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Dell Tablets Compared
Dell has gained a reputation in recent years for producing simple, effective devices that favor utility and productivity over flashiness. That’s been borne out in the heavily business-oriented tablet line that the manufacturer has produced, and in most cases the results have been successful.
Best Dell tablets
Dell Latitude 12
The Latitude 12 from Dell’s 5000 series holds a discreet appearance and checks a lot of requirements that a business user would have. It features a Smart Card reader, fingerprint reader, it is FIPS TPM approved, optional encrypted drives (OPAL or FIPS), crypto-accelerator, Intel V-Pro, and a high performance. Include a docking port and 1 Gbps Ethernet port and this will be a good office laptop.
On the go, the Latitude E5250e’s excellent keyboard makes it very comfortable to use, and it is also a highlight of the trackpad. The battery life of the new Broadwell-based versions is at the forefront of our charts and should only improve with the decreased audio DSP and SoC efficiency of Gen8 graphics. The screen is a decent compromise, as far as at least pixel density is concerned. The ultra-high DPI of something like Yoga 3 Pro does not exist, but the resolution 1920×1080 makes it 100% scaleable. Although many product applications have now been adapted to high DPI displays, you can bet that many business applications are not going to be so lucky. I therefore believe it is important that the resolution is not too intense. The 176 PPI offers a good balance with great viewing and contrast to the IPS display. Precision needs some work and if the screen could at least cover the sRGB gamut, it would be good even if not used by the photography professionals.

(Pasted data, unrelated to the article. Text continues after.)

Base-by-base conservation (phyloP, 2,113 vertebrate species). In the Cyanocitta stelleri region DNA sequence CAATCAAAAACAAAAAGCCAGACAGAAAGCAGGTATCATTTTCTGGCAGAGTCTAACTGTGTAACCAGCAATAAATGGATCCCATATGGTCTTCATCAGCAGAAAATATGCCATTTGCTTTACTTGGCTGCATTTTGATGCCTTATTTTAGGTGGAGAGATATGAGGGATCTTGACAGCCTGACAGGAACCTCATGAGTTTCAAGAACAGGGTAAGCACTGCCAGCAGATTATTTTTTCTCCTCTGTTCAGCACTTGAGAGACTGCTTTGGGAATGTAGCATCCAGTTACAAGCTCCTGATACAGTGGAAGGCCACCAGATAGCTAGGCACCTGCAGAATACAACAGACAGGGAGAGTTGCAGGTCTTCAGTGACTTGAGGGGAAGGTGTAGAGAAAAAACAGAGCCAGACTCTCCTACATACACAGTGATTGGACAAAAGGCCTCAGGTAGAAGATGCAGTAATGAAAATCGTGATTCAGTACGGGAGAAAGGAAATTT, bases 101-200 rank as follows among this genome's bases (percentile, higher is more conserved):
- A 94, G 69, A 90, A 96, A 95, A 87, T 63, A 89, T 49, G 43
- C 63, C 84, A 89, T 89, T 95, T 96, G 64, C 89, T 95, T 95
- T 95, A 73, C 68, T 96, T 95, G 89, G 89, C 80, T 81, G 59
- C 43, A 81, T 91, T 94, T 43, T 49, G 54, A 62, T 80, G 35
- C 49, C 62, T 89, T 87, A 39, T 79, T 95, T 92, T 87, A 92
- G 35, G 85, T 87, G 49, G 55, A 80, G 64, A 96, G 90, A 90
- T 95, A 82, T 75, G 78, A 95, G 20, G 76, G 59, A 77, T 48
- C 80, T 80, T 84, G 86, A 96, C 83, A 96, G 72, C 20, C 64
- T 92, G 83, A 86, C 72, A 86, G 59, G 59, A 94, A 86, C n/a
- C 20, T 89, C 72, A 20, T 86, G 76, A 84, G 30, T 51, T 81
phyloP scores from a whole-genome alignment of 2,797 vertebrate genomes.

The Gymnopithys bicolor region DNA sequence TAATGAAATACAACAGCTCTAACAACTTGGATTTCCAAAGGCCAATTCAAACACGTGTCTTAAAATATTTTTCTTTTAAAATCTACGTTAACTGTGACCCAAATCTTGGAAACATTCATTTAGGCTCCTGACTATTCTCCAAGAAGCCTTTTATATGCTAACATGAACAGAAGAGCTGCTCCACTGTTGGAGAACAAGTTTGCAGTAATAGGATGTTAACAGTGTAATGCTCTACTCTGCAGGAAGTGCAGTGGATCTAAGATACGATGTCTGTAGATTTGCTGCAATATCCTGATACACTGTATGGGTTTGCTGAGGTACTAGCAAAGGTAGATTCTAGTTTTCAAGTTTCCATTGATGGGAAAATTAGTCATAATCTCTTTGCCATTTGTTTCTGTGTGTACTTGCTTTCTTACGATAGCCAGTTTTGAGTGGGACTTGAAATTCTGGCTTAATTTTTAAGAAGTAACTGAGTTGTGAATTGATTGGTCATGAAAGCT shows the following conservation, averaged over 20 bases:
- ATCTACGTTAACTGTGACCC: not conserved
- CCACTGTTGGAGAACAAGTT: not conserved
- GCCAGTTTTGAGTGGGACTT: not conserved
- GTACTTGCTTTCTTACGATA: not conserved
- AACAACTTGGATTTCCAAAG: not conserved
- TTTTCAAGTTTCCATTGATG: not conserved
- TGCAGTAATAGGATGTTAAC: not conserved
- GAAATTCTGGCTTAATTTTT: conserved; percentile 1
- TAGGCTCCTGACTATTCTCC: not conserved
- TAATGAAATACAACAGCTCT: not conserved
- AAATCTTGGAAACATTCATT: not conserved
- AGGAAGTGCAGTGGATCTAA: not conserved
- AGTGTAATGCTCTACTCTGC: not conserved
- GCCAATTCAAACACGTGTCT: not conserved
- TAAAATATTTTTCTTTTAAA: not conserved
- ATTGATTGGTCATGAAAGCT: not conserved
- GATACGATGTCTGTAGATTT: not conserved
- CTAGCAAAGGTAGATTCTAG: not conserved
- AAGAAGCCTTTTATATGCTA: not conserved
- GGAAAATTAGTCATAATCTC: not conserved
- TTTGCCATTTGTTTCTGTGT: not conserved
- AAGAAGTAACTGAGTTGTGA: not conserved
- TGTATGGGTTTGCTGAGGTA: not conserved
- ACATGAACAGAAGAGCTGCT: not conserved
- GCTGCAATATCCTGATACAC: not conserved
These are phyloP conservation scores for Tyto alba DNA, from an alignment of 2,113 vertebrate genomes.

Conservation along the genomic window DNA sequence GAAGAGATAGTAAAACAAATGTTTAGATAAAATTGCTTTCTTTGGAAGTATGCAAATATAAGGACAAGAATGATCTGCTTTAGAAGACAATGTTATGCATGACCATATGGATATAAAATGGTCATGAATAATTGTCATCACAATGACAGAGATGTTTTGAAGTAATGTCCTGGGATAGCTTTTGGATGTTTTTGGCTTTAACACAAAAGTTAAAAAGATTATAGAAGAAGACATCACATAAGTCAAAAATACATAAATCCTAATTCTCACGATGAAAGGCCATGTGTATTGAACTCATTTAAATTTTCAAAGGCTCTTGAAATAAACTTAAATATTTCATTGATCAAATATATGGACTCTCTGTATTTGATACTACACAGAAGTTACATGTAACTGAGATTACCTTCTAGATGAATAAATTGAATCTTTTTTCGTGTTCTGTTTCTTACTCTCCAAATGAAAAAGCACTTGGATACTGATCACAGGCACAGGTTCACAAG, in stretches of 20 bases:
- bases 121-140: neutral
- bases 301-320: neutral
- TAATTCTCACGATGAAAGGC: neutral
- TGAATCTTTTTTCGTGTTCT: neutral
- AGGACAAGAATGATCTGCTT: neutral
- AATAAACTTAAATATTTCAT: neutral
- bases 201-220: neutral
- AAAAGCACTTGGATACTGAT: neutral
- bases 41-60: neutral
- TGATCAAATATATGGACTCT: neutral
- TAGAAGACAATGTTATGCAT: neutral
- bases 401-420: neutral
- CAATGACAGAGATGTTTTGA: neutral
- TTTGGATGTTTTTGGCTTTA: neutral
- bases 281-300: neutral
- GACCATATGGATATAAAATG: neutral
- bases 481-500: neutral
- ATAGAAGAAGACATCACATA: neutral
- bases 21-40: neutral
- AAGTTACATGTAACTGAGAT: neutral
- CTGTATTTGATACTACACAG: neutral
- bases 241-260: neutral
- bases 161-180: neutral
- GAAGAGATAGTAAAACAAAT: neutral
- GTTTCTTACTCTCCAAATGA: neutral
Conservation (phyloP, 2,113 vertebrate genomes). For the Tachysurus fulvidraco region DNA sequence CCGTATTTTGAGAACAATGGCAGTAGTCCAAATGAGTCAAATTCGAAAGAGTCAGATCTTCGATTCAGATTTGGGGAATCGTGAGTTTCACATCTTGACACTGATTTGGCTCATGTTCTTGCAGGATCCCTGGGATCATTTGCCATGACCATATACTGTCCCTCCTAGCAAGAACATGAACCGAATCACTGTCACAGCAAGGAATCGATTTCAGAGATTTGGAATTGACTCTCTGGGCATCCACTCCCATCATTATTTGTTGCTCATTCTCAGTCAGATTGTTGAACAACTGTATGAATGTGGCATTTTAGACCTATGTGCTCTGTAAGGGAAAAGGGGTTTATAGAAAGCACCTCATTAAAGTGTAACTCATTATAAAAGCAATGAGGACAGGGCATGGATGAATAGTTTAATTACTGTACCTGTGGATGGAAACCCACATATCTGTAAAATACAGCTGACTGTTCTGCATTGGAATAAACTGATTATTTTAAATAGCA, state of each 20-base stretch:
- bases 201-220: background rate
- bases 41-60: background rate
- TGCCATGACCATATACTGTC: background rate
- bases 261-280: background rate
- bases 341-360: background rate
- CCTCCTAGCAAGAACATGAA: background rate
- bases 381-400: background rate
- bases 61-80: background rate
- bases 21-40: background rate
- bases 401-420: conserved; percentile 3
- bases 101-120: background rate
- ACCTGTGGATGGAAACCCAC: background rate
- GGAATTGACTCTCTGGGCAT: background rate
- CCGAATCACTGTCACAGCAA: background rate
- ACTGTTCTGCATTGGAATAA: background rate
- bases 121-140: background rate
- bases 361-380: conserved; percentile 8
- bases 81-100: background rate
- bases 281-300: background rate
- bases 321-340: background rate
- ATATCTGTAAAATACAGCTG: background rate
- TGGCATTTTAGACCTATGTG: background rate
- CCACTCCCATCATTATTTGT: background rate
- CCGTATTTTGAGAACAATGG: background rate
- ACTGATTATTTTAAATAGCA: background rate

Dell Inspiron 7000 2-in-1 Laptop/Tablet
The Dell Inspiron 13 7000 Series is a beautifully designed ultra-book, which is bound to be compared to the Lenovo Yoga 3 Pro because its screen can also be turned to the back of the chassis and can work in tablet mode. However, the Inspiron 13 7000 series costs much less than the Yoga 3 Pro, and can therefore be a budget for buyers.
This is definitely an elegant notebook with a silver-looking, plastic-made cover. The smooth, slick finish passes inside the foundation. It is quite solid, even if there is a little flex in the lid portion. Sorry, when we used our regular’ bend check’ on the cover, the screen began to pop out of its surroundings. We did not do any harm, but this raises questions concerning the long-term sustainability of this development element.
Giving its 1.7 kg weight, the Inspiron 13 7000 series is almost small enough to bring most people regularly into consideration. It’s very thin, at only 19.4 mm, in this respect. But, as expected, it’s heavy and bulky for use in tablet mode with this kind of notebook. The Yoga 3 Pro alluded to above is thinner and lighter, but must also compromise connectors.